MULTIMEDIA ALERT: For English-language and Spanish-language video of Dr. Grace Arteaga talking about swallowed objects and infant choking along with a PSA video: "Saving Lives with Gus — Heimlich Maneuver," please visit the Mayo Clinic News Network.
"Should a child choke or swallow something dangerous, parents and caregivers may want to offer liquids and/or solids, but this is not recommended. Also, parents should not force the child to vomit. Have the child see the doctor as soon as possible or take the child to the emergency room," says Grace Arteaga, M.D., a pediatrician at the Mayo Clinic Children's Center.
If a child is coughing forcefully after swallowing an object, parents and caregivers should encourage him or her to continue coughing and not interfere. But, if the swallowed object blocks the airway, and the child's condition worsens (the cough becomes silent or breathing becomes more difficult), Mayo Clinic experts recommend the "five-and-five" approach to first aid:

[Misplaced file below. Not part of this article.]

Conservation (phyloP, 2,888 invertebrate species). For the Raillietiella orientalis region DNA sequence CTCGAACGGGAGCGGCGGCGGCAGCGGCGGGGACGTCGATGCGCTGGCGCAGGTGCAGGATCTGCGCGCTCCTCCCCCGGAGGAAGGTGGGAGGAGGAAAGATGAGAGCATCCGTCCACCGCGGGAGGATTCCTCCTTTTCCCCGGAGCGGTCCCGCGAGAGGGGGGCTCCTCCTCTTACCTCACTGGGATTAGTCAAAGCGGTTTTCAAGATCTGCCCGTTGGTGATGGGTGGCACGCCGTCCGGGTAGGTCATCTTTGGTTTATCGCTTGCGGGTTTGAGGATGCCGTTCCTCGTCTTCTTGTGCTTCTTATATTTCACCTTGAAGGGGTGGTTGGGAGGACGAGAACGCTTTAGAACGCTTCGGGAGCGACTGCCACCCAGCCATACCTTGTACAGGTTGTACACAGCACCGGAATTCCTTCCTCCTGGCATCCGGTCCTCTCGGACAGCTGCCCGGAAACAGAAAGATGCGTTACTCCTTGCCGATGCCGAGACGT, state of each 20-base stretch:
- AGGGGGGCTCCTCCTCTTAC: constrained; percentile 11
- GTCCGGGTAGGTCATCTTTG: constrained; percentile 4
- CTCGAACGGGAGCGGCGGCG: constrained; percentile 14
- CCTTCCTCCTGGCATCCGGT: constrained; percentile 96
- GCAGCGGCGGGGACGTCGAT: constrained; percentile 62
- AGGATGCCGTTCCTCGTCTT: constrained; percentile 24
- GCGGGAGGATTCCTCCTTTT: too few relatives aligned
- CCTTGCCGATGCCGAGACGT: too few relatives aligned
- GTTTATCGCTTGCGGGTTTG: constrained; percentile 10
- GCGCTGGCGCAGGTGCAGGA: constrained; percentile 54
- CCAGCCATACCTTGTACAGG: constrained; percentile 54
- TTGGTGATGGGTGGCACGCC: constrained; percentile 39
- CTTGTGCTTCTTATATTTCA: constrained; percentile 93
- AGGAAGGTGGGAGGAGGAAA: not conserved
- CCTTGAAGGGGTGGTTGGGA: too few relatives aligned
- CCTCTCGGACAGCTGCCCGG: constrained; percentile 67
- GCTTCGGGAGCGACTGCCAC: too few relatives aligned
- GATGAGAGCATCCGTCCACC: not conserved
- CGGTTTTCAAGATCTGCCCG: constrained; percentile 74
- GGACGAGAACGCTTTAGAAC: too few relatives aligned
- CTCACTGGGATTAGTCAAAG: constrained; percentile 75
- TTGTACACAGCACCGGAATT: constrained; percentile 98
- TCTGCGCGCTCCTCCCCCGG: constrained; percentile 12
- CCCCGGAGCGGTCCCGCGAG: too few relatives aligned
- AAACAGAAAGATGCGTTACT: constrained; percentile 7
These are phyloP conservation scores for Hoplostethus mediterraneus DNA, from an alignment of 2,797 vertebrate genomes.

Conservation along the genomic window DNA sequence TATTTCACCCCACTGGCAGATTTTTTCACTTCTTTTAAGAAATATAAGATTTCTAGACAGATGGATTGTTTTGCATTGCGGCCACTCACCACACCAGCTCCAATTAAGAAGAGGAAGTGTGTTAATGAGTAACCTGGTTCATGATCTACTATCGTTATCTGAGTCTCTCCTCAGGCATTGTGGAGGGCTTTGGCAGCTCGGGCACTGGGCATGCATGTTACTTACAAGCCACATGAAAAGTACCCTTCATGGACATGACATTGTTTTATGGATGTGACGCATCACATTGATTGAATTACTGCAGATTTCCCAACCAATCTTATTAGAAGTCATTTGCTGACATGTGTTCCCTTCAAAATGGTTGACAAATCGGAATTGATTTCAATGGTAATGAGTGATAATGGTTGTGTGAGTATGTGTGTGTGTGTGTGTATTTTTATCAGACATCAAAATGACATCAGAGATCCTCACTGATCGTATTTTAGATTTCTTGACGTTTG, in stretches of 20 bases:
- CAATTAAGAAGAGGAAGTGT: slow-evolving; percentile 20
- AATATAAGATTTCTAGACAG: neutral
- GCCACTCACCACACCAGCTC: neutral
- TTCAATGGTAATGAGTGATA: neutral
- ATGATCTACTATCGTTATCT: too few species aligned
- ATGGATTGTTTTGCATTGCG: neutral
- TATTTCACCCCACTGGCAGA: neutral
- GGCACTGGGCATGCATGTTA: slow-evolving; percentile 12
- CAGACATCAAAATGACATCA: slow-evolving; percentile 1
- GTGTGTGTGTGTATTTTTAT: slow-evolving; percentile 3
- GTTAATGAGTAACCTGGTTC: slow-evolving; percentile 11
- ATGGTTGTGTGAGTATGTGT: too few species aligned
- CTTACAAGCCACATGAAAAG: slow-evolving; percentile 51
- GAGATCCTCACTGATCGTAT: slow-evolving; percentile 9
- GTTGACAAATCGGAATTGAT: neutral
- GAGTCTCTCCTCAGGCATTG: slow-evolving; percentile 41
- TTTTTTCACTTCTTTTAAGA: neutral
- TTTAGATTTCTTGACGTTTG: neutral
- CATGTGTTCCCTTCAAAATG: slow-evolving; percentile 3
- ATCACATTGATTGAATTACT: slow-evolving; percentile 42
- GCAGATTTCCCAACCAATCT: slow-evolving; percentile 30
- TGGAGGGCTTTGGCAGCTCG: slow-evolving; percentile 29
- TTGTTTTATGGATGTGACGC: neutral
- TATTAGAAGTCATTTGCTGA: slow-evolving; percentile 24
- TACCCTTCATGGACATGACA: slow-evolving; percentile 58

- Give 5 back blows. First, deliver five back blows between the victim's shoulder blades with the heel of your hand.
- Give 5 abdominal thrusts. Perform five abdominal thrusts (also known as the Heimlich maneuver). For infants, use chest compressions because abdominal thrusts may cause injury.
- Alternate between 5 back blows and 5 abdominal thrusts until the blockage is dislodged, while someone calls for emergency assistance.
Instead, if an infant is choking, Dr. Arteaga advises: Hold the infant or young child facedown on a forearm. The baby's head should be lower than his or her body. Then thump the baby firmly on the middle of the back using the heel of your other hand. The combination of gravity and the force from the hand helps to dislodge the object that's blocking a baby's airway. If there are any concerns about the baby's breathing, call 911 or a local emergency services provider.
Not everything that is swallowed requires medical attention. Many objects may pass through the gastrointestinal tract without causing harm. Other objects may injure or endanger the life of the child. An object that gets stuck in the esophagus — the muscular tube that connects your throat and stomach — may need to be removed, particularly if it is a pointed object or a battery that can rapidly cause nearby tissue injury. Usually the signs that an object is stuck include chest or abdominal pain, vomiting or fever.